Three Crist losses, with three different parties. Good riddance.

(7) Speaking of governors, that category of races contained the night's most stunning outcomes. I thought a very optimistic projection would be a break-even hold of 30 governorships for the GOP. Nope. They gained ground, losing only Pennsylvania. They held serve in places like Wisconsin, Michigan, Florida, Maine (!), and Kansas (!!), while picking off Democrat-held governorships in Arkansas, Massachusetts, Maryland (perhaps the biggest shocker of the whole night), and Barack Obama's home state of Illinois. Obama campaigned for the losing candidates in the latter two states. As I write this, Connecticut and Colorado are still too close to call (both trending Dem). Both would be pick-ups for Republicans. The GOP looks like it will occupy at least 33 governor's mansions starting next year, to the Democrats' 17. Weren't Republicans supposed to be a "regional party"? John Kasich won Ohio by more than 30 points. Brian Sandoval's margin in Nevada is just silly. Kudos all around to Chris Christie and the RGA. Oh, and enjoy:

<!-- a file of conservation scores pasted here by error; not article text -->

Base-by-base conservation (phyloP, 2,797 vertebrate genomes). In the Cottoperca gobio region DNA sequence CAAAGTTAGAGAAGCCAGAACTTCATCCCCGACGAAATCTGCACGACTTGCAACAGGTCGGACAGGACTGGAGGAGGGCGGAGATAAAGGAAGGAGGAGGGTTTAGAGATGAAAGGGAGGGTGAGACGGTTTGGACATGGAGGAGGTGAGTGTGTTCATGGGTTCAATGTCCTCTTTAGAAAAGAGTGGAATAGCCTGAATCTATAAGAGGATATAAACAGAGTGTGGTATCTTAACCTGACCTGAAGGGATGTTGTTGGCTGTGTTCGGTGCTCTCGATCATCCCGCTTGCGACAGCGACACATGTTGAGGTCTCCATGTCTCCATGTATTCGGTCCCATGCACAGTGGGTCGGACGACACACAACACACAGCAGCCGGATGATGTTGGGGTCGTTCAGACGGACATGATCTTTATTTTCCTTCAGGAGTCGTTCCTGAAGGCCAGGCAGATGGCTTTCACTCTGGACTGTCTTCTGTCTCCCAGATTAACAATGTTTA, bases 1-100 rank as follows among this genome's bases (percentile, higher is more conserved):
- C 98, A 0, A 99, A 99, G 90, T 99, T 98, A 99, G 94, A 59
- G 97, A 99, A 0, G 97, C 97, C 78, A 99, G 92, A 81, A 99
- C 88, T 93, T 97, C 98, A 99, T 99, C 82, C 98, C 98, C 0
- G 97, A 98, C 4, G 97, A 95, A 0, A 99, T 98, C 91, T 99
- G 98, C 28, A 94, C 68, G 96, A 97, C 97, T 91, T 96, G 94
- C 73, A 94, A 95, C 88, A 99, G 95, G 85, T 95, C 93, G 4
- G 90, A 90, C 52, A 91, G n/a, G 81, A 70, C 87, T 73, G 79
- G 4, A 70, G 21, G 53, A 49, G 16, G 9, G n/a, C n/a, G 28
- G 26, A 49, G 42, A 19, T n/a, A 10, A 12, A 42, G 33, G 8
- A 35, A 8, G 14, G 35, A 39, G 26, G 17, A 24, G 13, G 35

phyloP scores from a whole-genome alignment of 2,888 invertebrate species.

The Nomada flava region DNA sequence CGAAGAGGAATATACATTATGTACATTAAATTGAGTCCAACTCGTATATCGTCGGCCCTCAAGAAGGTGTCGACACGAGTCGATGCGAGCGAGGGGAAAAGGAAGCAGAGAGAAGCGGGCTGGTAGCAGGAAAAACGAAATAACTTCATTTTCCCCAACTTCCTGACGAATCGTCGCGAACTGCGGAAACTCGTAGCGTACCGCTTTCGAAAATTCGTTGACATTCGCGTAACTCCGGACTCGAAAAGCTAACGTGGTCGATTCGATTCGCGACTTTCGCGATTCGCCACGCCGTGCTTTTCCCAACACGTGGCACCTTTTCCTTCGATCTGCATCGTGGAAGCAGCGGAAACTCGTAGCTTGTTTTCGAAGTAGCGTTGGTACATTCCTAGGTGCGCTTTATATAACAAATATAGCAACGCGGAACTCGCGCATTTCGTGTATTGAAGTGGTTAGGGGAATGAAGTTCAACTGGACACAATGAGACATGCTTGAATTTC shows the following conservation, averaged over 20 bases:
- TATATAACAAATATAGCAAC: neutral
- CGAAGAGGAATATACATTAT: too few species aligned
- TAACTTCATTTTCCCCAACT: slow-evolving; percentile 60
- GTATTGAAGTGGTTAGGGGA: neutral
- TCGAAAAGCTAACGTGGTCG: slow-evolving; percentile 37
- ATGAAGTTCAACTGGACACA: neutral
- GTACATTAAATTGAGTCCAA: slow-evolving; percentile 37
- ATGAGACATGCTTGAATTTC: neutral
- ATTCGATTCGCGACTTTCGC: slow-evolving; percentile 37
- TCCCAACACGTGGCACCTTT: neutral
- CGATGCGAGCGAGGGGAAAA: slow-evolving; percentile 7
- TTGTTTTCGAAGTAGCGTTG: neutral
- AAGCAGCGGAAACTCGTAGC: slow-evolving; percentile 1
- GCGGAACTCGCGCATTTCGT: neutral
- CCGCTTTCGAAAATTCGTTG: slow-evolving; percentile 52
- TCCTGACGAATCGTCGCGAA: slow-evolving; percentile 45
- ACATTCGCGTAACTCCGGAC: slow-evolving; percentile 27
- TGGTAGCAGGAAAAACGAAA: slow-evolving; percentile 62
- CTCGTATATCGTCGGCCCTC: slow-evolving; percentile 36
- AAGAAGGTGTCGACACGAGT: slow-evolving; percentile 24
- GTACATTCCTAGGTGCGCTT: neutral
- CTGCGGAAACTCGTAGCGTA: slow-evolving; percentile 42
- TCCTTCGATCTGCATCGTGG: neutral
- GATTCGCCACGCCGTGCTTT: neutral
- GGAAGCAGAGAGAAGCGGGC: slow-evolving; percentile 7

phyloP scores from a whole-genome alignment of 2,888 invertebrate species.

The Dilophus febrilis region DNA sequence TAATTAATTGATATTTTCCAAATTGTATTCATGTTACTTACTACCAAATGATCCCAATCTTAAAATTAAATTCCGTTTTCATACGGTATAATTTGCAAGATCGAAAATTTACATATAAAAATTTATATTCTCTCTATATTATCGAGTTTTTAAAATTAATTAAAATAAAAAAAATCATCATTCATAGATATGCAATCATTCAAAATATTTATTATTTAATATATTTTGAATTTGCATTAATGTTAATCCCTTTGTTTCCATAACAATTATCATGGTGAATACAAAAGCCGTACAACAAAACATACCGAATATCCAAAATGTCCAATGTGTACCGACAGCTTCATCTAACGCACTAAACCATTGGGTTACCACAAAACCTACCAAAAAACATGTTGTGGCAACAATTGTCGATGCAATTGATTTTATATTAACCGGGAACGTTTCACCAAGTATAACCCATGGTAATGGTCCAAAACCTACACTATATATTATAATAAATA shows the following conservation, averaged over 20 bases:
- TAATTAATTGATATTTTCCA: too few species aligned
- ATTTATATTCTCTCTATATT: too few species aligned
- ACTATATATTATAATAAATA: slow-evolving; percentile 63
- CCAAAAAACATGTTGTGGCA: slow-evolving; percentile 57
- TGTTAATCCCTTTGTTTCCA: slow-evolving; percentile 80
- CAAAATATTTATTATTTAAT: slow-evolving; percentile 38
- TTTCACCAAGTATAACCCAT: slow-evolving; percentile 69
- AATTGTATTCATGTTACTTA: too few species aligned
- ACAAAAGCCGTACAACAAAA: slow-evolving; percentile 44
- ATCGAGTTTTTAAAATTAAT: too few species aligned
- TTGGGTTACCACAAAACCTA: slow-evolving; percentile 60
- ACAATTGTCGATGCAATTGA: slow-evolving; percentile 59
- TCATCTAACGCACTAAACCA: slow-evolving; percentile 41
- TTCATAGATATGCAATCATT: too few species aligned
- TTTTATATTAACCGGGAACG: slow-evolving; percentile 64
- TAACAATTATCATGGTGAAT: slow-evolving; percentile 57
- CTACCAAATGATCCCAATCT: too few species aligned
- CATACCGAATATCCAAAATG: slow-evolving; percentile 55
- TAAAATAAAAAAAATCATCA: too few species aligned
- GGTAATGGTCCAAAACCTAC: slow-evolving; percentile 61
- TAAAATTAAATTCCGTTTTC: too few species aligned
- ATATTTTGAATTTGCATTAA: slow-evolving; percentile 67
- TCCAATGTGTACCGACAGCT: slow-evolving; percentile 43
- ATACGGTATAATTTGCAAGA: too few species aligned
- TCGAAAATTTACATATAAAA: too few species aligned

Greg Abbott got nearly a million more votes than Wendy Davis. A million! — Jimmy (@JimmyPrinceton) November 5, 2014

Media darling/Abortion warrior Wendy Davis lost Texas by more than 20 points. Greg Abbott won women by nine points, based on exit polls, and annihilated Davis among white women. Abbott also carried a very respectable chunk of the Hispanic vote. And Davis' State Senate seat has been won by a pro-life conservative woman. Savor that one.